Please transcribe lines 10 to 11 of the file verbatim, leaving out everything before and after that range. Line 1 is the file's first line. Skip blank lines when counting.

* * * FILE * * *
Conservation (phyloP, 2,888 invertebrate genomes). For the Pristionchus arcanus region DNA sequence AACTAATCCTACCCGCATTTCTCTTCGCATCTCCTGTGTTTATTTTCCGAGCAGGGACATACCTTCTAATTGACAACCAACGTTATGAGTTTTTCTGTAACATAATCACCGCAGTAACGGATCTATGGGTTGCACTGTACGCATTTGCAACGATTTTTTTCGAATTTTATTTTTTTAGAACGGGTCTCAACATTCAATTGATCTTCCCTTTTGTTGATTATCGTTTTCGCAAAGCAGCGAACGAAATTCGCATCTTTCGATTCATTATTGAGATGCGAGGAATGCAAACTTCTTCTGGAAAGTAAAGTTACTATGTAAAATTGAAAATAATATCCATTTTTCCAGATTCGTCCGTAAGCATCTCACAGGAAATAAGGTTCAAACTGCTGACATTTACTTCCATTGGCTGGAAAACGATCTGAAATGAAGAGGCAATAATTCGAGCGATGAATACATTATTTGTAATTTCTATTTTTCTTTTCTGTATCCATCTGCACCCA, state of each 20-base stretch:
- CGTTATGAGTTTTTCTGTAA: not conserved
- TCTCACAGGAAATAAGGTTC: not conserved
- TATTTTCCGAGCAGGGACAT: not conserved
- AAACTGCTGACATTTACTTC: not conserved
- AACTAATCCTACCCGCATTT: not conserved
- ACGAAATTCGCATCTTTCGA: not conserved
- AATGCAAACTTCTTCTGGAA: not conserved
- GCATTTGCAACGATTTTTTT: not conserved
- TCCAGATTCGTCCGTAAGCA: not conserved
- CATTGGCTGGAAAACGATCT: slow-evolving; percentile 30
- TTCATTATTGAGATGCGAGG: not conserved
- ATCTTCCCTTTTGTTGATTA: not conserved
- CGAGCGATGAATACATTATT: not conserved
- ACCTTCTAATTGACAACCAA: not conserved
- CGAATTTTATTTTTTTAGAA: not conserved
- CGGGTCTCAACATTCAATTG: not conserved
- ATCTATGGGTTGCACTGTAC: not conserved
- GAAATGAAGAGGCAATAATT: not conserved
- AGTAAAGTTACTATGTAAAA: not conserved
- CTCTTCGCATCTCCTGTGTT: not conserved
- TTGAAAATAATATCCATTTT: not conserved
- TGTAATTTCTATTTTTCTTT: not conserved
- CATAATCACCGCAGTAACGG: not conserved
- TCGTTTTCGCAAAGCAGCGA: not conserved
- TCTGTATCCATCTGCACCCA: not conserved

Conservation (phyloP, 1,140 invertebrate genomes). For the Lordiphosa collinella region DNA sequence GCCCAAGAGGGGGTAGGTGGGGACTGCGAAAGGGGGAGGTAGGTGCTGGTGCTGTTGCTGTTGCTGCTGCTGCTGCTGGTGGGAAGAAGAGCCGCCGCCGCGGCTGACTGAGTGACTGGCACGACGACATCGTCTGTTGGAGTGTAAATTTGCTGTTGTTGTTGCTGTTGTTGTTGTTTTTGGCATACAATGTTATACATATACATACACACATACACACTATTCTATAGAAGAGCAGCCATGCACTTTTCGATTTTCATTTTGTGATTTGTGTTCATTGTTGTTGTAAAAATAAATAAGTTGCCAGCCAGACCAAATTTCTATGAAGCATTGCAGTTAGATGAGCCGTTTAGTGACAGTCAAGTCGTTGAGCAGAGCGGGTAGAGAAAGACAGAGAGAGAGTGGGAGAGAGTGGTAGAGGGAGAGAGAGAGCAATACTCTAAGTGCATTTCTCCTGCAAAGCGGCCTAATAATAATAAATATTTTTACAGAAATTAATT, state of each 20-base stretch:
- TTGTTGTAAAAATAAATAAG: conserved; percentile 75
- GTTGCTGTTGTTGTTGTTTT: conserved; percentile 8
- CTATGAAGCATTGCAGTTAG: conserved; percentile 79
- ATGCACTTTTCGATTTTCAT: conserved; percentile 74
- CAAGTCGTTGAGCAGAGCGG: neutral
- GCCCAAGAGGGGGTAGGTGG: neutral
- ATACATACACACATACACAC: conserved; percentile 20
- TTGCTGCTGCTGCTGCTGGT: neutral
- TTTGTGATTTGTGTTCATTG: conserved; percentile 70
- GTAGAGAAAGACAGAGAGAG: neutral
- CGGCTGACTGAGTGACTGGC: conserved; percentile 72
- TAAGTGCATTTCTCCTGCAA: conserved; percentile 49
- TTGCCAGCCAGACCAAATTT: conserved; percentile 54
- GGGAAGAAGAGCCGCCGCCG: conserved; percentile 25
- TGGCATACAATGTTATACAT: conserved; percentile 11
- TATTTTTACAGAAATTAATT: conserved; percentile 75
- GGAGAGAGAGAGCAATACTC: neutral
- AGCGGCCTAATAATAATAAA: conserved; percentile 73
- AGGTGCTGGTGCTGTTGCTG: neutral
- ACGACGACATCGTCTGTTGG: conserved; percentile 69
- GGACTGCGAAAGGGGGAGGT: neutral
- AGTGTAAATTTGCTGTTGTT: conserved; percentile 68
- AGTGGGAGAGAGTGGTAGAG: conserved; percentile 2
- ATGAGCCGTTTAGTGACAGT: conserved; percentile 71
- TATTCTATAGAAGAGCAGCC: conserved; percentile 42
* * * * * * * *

- TCCAGATTCGTCCGTAAGCA: not conserved
- CATTGGCTGGAAAACGATCT: slow-evolving; percentile 30